On May 16, 1965, Seattle City Council member Wing Luke, philanthropist and civic leader Sidney Gerber, and Gerber's assistant Kate Ladue vanish during a flight over the Cascade Range in Gerber's small airplane.
Luke was elected to the Council on March 13, 1962, and became the first Chinese American to achieve high public office in the continental United States. Gerber was a dynamic business and civic leader who chaired Washington state's first equal opportunity commission.
The three had been on a fishing trip. On May 16, 1965 at 11 a.m., they took off in a black and yellow Cessna 180 seaplane from Lake Wannacutt located 10 miles south of Oroville in Okanogan County, Washington. They were due to arrive in Seattle around 2 p.m. At the time they would have crossed the Cascades there was a snowstorm and it was "blustery, with high winds, broken clouds and general storm activity"(Seattle Post-Intelligencer May 19, 1965).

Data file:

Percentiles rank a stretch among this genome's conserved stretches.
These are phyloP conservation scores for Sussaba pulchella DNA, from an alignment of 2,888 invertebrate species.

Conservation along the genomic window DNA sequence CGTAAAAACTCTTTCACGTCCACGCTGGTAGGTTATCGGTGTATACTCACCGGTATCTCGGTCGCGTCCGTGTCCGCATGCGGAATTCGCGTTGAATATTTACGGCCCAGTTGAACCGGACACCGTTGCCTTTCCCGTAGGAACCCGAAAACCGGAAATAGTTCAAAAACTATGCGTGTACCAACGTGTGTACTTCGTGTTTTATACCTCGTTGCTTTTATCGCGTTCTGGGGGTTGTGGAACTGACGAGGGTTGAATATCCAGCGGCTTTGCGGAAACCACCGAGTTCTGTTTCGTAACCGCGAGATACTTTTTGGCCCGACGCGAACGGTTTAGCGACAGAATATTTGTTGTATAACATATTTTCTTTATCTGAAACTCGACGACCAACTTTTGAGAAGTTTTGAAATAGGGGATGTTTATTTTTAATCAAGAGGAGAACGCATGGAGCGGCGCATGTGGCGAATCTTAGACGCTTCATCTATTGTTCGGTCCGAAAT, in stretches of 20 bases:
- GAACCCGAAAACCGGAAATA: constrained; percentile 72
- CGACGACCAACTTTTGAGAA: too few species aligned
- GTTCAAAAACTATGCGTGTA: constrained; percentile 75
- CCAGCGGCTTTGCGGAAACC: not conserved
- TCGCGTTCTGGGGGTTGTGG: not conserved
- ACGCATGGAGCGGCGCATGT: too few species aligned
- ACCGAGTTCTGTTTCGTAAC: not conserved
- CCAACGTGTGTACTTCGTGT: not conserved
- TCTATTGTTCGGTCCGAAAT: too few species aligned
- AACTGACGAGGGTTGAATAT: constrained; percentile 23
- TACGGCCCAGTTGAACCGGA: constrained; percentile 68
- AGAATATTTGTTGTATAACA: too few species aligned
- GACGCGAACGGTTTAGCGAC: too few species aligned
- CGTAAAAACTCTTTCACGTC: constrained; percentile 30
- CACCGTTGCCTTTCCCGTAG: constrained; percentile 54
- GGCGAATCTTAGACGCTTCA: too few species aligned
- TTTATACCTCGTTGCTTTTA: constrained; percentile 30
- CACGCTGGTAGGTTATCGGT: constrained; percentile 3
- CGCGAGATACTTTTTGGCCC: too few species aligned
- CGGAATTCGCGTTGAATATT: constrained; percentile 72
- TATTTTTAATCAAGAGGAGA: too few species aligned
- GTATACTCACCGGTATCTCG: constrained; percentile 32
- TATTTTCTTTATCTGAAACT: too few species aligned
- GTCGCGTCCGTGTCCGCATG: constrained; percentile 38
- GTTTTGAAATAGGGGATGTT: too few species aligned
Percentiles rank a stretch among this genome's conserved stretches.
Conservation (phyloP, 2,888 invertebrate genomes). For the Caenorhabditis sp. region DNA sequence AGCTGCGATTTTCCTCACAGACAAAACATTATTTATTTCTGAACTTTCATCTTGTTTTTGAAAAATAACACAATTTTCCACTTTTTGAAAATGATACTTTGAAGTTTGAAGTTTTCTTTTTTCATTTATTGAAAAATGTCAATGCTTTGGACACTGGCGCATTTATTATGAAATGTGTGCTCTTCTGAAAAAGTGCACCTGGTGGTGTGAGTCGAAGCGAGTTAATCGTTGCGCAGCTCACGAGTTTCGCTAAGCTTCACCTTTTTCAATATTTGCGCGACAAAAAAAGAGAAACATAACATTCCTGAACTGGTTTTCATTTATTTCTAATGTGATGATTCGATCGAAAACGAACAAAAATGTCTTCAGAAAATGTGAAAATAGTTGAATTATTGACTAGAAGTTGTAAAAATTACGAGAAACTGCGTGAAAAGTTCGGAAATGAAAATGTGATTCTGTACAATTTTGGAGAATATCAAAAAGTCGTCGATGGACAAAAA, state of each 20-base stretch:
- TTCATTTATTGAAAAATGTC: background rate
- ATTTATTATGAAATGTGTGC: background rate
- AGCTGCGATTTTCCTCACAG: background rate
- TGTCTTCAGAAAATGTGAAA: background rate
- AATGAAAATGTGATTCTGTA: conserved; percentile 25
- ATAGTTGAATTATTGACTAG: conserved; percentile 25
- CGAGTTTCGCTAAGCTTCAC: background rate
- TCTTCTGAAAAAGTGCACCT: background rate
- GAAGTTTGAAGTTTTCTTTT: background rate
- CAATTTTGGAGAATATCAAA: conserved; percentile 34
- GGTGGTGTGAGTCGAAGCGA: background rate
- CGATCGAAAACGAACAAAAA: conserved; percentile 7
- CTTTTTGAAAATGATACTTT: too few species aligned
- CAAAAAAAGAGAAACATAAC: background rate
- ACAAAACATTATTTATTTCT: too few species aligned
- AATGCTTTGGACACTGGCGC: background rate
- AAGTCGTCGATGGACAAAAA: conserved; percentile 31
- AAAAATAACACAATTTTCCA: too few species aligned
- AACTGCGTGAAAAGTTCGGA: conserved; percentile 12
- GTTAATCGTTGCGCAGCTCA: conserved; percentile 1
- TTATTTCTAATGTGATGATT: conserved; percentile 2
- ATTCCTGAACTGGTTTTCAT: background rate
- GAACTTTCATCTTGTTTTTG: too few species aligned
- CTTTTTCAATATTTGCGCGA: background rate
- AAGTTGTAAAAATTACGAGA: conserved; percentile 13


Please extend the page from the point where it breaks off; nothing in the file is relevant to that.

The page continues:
They were reported missing on May 17, 1965, and the search began. The following day, 30 planes were searching for the downed plane on both sides of Stevens Pass.
Despite this intensive search, the wreckage of Gerber's plane was not found until 1968.
Walt Crowley, Rites of Passage: A Memoir of the Sixties in Seattle (Seattle: University of Washington Press, 1995), 207, 222; Seattle Post-Intelligencer May 18, 1965, p. 1; May 19, 1965, pp. 1, 12; William Gough, "Luke Plane Crash Triggered Costliest Search in State's History," The Seattle Times, October 13, 1968, p. 24.
Note: This essay was corrected on May 14, 2015.
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